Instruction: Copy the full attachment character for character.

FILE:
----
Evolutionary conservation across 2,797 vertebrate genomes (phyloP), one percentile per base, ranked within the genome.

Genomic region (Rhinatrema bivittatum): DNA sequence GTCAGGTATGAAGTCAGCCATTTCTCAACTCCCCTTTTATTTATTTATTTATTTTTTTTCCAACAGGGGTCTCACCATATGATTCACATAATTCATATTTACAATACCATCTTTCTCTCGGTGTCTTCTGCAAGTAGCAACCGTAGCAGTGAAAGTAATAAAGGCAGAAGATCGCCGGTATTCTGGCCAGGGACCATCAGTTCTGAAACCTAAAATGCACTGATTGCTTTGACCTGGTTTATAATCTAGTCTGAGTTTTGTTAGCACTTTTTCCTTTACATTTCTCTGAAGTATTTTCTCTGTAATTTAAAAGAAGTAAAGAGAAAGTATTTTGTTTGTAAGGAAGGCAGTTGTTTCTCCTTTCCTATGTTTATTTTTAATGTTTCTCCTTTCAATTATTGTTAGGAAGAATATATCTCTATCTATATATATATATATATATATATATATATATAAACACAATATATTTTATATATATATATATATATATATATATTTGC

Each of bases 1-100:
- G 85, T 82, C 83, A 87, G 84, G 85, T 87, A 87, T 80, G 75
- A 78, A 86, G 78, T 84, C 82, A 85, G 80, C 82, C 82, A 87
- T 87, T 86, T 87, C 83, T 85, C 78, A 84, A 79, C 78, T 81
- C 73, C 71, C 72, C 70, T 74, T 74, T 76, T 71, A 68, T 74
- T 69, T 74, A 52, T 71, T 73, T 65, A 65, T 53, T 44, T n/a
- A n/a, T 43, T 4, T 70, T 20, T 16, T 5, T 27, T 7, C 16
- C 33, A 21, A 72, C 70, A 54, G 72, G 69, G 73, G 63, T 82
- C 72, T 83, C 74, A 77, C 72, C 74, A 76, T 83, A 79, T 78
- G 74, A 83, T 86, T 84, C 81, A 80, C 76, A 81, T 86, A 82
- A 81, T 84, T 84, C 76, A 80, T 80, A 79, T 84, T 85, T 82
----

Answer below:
Evolutionary conservation across 2,797 vertebrate genomes (phyloP), one percentile per base, ranked within the genome.

Genomic region (Rhinatrema bivittatum): DNA sequence GTCAGGTATGAAGTCAGCCATTTCTCAACTCCCCTTTTATTTATTTATTTATTTTTTTTCCAACAGGGGTCTCACCATATGATTCACATAATTCATATTTACAATACCATCTTTCTCTCGGTGTCTTCTGCAAGTAGCAACCGTAGCAGTGAAAGTAATAAAGGCAGAAGATCGCCGGTATTCTGGCCAGGGACCATCAGTTCTGAAACCTAAAATGCACTGATTGCTTTGACCTGGTTTATAATCTAGTCTGAGTTTTGTTAGCACTTTTTCCTTTACATTTCTCTGAAGTATTTTCTCTGTAATTTAAAAGAAGTAAAGAGAAAGTATTTTGTTTGTAAGGAAGGCAGTTGTTTCTCCTTTCCTATGTTTATTTTTAATGTTTCTCCTTTCAATTATTGTTAGGAAGAATATATCTCTATCTATATATATATATATATATATATATATATATAAACACAATATATTTTATATATATATATATATATATATATATTTGC

Each of bases 1-100:
- G 85, T 82, C 83, A 87, G 84, G 85, T 87, A 87, T 80, G 75
- A 78, A 86, G 78, T 84, C 82, A 85, G 80, C 82, C 82, A 87
- T 87, T 86, T 87, C 83, T 85, C 78, A 84, A 79, C 78, T 81
- C 73, C 71, C 72, C 70, T 74, T 74, T 76, T 71, A 68, T 74
- T 69, T 74, A 52, T 71, T 73, T 65, A 65, T 53, T 44, T n/a
- A n/a, T 43, T 4, T 70, T 20, T 16, T 5, T 27, T 7, C 16
- C 33, A 21, A 72, C 70, A 54, G 72, G 69, G 73, G 63, T 82
- C 72, T 83, C 74, A 77, C 72, C 74, A 76, T 83, A 79, T 78
- G 74, A 83, T 86, T 84, C 81, A 80, C 76, A 81, T 86, A 82
- A 81, T 84, T 84, C 76, A 80, T 80, A 79, T 84, T 85, T 82